Residents in the area of Hardee’s came out in force Tuesday night to oppose the rezoning of its back parking lot from Residential-1 to Commercial-1.
Hardee’s is looking to address longstanding traffic issue by demolishing its existing building and replacing it with one that’s better configured to accommodate more vehicles in its parking lot. However, in order to do that, the back parking lot would have to be rezoned from residential to commercial.
The change would remove a three-decade agreement with the city that the property cannot be used as a drive-thru between the hours of 10 p.m. and 6 p.m.
John Douglass says his house on West Main Street is 12 to 15 feet from the parking lot and he needs the time restriction to remain in place and be enforced.
Douglass says he been attempting to preserve his house for 30 years and rezoning the property would be a detriment toward that endeavor.
“With a C-1 zone, as I understand it, they could, if they desire, stay open 24 hours a day,” said Douglass. “They would also be backing their building up 15 feet more toward my house. That would be even more of a noise problem with two lanes coming the opposite way around the building. The outbuildings would also be closer too. I foresee more traffic problems with this plan than we presently have.”
Douglass requested a 20-foot stone wall between his property and Hardee’s, such as those placed between interstates and residential areas, or for the city board to reject the rezoning request.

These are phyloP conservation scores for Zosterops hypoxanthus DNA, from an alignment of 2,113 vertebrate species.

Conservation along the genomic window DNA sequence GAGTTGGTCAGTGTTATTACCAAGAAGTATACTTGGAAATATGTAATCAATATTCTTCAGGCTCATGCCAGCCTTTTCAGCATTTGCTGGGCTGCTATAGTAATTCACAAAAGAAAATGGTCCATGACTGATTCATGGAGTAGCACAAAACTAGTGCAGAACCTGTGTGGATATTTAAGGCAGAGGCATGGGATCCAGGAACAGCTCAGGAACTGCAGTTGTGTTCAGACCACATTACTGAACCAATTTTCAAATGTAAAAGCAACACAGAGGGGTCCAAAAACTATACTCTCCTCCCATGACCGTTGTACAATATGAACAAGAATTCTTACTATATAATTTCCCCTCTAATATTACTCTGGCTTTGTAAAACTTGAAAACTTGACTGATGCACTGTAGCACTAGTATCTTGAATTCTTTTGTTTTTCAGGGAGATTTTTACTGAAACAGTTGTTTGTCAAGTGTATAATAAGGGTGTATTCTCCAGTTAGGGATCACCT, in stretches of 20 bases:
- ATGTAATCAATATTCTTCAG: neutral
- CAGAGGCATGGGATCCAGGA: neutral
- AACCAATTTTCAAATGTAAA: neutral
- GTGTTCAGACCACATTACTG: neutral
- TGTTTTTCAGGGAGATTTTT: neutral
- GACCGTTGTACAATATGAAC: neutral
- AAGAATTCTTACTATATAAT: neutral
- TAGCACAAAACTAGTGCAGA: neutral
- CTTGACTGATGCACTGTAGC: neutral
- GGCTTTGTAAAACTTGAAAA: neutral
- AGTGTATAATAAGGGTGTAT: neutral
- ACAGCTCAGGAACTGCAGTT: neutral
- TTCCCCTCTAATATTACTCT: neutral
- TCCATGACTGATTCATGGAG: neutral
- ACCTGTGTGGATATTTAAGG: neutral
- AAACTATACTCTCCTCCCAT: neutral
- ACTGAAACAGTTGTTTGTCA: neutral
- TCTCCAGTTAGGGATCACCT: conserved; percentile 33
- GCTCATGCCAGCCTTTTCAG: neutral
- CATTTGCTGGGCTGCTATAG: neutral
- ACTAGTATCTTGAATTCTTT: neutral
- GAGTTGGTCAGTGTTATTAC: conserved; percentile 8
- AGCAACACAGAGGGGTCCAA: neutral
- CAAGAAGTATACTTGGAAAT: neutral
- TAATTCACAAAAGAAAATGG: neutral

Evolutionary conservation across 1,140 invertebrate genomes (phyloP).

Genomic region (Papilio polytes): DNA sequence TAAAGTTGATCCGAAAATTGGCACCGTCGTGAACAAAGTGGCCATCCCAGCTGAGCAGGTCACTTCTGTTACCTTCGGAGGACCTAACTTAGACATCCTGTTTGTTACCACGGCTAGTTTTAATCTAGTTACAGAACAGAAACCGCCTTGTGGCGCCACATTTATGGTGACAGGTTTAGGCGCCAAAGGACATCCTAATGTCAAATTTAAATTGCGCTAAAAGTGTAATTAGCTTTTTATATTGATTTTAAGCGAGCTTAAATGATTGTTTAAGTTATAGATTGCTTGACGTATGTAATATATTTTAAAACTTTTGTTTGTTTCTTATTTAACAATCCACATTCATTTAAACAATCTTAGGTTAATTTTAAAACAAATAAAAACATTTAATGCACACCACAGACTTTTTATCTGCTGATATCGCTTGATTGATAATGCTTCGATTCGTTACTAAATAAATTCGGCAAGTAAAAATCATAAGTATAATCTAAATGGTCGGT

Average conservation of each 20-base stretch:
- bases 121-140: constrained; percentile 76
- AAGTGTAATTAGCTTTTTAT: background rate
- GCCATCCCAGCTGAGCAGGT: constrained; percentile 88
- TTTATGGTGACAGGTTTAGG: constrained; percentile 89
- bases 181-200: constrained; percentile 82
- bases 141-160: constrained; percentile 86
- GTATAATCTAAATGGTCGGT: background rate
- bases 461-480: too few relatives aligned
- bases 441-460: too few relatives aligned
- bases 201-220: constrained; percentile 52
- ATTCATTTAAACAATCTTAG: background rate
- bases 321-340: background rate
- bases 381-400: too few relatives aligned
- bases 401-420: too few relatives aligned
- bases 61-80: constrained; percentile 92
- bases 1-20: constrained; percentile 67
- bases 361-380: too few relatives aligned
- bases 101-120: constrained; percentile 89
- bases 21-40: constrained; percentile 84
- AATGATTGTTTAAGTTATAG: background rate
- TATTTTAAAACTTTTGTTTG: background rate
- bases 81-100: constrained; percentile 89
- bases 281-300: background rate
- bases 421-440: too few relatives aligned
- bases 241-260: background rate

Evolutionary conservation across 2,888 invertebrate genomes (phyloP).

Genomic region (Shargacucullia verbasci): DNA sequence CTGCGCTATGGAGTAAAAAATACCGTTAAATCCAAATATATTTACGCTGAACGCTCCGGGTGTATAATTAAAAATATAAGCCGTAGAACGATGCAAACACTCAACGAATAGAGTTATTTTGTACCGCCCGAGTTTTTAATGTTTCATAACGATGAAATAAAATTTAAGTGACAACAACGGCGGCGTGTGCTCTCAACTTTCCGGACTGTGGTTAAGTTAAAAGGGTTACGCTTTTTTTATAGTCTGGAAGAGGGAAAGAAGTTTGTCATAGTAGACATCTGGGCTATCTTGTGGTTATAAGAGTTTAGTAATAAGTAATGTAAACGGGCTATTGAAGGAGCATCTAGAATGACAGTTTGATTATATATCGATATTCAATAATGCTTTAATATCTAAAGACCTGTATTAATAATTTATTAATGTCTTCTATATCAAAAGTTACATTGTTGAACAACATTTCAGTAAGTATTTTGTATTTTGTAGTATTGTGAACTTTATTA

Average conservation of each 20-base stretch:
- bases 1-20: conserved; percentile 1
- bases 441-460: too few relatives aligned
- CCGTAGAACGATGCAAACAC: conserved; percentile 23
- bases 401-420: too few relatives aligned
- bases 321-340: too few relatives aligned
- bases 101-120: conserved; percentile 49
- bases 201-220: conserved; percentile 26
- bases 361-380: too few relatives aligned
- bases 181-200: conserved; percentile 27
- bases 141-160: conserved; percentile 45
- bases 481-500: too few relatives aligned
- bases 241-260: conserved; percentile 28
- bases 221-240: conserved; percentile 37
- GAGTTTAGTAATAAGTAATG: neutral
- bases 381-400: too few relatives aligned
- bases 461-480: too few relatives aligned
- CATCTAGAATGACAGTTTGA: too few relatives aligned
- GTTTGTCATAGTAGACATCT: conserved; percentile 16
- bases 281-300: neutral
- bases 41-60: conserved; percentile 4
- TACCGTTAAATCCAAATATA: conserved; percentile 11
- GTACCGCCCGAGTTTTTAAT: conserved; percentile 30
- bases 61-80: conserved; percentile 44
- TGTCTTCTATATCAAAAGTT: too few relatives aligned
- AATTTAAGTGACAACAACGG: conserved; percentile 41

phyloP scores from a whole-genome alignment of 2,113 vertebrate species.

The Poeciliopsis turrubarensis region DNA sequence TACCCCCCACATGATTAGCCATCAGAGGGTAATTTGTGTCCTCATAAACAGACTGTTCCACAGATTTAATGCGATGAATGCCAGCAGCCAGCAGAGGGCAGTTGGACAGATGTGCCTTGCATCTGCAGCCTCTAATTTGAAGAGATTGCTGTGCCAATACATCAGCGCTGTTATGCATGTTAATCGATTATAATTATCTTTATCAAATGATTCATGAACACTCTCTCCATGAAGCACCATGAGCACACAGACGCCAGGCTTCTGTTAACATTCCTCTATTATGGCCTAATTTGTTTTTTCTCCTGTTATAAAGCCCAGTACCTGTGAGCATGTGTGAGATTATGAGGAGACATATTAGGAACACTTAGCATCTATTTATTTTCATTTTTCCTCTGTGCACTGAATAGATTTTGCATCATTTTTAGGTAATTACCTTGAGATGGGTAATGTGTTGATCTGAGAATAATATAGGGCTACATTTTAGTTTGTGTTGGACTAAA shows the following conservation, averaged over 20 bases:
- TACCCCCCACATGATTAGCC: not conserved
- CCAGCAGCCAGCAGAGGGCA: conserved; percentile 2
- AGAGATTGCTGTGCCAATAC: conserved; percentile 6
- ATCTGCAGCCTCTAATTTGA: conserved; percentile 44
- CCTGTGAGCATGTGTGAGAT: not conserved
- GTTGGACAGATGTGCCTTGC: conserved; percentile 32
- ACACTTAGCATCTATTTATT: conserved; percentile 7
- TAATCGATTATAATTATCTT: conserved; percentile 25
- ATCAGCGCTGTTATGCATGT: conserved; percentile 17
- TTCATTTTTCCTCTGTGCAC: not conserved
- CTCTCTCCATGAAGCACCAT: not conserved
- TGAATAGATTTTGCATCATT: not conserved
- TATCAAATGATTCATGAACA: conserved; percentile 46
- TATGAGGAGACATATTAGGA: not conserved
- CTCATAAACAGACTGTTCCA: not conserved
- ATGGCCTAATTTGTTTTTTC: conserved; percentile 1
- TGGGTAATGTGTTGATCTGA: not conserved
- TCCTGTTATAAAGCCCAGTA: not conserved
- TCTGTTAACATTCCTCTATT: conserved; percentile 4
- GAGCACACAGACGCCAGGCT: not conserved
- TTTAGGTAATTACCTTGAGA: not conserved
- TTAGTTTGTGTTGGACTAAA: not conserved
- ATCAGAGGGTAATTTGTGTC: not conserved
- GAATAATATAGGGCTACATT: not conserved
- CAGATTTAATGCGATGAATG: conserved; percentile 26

Wayne Rigsby says a 6-foot wall probably won’t alleviate the majority of the issues he has with Hardee’s but he’s requesting one anyway.
“My concerns are noise, lights and trash, which I have blown over on me every Monday morning when they come in with leaf blowers,” said Rigsby. “My bedroom windows are on the second story of my house. I can tell you every time they have an order. I hear every word the lady says. A 6-foot wall, I don’t believe will help me. It will help with trash. I’ve never had a wall on my side and I don’t know if they are going to put a wall on my side, but I sure wish they would. This is a great plan. I hope it relieves traffic, but I think I need some consideration on my side, as far as alleviating the trash blown into my yard every Monday, the noise, and the lights that blind me every night.”
Rigsby also voiced concerns for construction and the noise associated with it.
Carolyn Lance opposed rezoning.
“If the parking lot is rezoned, we will all be bombarded with night noise,” she said. “When a business freely chooses to locate its business in a residential area with homes around it, they have an obligation to give consideration to their residential neighbors. These are neighbors who have and should continue to have a peaceful night’s rest.”
Joe Wooden says he OK with the existing Hardee’s and he’s opposed to rezoning.
“Personally, I can’t see any reason to do this new plan and rezone it because in all the 40 years that I’ve lived there I haven’t had any really bad problem with what they have their now,” said Wooden.
Dennis Jeter was the only audience member to voice approval for Hardee’s.
“I’ve lived directly behind Hardee’s for 41 years,” said Jeter. “I couldn’t possibly image being a better neighbor than what Hardee’s has been. They keep it clean. They keep it updated. They keep their buildings painted. They keep it nice. Their dumpster is 30-feet from my backdoor. I have no problems with mice. I have no problems with bugs, odor, or trash. They are great neighbors.”
Board members unanimously rejected Hardee’s request for rezoning when the measure came up for consideration.